Over the past three days, the market has been trading unconvincingly on the upside. This is in contrast to late-December, when most positive momentum was attributable to low volumes (people were on vacation) and "Obamarama" (TARP and other massive relief programs).
There is only one similarity to positive trading in the past few days to the positive late-December trading: both appear to be bullish "head fakes."
Why is that said?
Let's take a step back and look at non-manufacturing activity. The Institute for Supply Management said its non-manufacturing index came in at 42.9 in January compared with 40.1 in December. This activity feeds into employment requirements in the economy. It shrank.
It is not known how many more fake rallies the markets will encounter in the near-term. What the investor will certainly encounter are headline stories and claims for what the "market bottom" will be. While a bottom by definition can never be predicted, it may only be revealed in 20/20 hindsight.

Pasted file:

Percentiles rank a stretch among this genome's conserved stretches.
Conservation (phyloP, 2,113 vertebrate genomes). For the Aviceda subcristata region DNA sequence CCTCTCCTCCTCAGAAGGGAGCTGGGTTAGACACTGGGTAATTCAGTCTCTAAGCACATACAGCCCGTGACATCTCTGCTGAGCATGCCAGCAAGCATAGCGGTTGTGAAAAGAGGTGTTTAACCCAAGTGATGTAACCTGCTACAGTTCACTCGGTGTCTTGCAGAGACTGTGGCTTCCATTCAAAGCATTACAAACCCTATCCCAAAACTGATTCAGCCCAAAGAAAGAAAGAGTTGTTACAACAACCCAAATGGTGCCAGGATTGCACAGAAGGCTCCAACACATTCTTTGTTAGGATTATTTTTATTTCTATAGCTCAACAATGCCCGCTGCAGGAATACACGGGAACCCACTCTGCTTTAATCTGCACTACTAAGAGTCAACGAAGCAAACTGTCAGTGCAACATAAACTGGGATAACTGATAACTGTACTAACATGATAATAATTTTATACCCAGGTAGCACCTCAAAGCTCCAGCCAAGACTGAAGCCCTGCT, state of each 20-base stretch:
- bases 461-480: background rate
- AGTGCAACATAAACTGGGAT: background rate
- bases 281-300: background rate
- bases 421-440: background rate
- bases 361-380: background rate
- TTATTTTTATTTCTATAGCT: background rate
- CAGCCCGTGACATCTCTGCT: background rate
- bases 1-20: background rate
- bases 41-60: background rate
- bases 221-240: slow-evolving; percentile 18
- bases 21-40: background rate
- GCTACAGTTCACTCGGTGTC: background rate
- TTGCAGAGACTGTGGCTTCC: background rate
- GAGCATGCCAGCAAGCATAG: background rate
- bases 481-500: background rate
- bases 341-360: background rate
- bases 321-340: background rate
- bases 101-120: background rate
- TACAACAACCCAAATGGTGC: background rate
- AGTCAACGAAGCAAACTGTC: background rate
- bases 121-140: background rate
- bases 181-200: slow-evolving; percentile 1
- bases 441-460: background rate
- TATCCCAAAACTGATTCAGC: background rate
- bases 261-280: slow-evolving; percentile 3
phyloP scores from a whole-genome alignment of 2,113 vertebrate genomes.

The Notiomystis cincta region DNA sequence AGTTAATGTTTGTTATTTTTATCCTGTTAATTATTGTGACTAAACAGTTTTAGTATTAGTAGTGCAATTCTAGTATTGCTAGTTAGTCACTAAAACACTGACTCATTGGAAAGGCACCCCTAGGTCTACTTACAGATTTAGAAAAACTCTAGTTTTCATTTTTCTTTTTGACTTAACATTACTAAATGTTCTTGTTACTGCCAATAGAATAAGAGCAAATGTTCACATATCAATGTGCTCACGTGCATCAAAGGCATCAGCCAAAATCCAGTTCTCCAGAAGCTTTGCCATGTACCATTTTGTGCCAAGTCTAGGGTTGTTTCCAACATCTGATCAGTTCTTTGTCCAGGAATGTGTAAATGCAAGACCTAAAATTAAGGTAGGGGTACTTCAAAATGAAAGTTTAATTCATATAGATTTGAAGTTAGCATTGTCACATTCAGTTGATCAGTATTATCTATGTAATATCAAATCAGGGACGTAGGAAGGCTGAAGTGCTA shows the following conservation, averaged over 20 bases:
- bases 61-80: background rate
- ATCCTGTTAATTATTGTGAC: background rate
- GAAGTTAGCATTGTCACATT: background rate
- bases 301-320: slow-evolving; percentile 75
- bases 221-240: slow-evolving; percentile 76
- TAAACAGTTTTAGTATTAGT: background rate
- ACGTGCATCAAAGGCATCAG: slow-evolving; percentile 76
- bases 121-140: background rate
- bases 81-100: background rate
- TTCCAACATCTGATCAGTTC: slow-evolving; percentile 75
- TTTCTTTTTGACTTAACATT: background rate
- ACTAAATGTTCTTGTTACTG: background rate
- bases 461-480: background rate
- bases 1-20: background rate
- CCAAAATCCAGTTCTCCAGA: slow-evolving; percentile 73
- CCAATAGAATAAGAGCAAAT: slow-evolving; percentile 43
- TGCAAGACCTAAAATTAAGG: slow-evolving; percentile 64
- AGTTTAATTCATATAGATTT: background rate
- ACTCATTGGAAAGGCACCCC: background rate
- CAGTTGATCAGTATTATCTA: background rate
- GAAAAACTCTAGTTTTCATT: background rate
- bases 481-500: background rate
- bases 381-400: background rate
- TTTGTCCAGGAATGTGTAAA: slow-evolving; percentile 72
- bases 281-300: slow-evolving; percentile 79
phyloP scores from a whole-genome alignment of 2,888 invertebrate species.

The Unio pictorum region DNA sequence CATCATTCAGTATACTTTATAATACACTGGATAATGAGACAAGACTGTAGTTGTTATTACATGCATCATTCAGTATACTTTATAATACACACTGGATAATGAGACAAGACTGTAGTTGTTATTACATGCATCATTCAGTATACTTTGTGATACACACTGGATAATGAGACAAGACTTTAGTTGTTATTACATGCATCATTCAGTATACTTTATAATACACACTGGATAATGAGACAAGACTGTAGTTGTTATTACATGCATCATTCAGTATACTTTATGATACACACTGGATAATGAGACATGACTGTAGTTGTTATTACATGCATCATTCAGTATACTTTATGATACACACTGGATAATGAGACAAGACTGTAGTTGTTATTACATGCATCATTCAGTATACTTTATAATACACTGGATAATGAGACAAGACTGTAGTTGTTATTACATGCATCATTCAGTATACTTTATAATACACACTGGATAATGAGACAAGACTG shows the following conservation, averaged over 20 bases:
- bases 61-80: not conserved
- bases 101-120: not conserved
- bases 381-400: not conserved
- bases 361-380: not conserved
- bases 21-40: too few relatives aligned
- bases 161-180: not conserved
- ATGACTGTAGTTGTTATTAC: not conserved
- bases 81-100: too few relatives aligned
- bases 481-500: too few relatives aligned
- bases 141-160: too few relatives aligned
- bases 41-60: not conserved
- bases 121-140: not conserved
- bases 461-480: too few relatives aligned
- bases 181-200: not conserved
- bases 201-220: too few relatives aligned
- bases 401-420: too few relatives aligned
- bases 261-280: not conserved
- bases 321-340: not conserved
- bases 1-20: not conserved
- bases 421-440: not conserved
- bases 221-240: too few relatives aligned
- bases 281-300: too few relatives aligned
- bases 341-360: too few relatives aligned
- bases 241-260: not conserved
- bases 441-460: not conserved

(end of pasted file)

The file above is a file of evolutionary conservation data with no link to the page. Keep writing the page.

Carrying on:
How Does the Investor Avoid the Head-Fake?
From this Reuter's article:
"To me the key is really the employment report. We have to have at least three months of increases in non-farm payrolls to be able to say that we have the economy bottoming."
- Sung Won Sohn, professor of economics at California State University in Camarillo, California.
Some Job Cut Headlines (Feb 1st - 4th)
Pennsylvania State - 3000 jobs
Panasonic - 15000 jobs (worldwide)
Hudson Bay - 1000 jobs (Canada)
Macy's - 7000 jobs
Glaxo - 6000 jobs (worldwide)
PNC Financial Services Group Inc - 5,800 jobs
Nightly Business Report reported the real unemployment rate - U6 - that which includes people who stopped looking for work - at 13.5% as of December 2008 (compared to 8.5% in January 1998 when U6 started getting tracked). Again, the number is not the only thing that is important. It is the direction that it is/has heading, and right now unemployment is growing.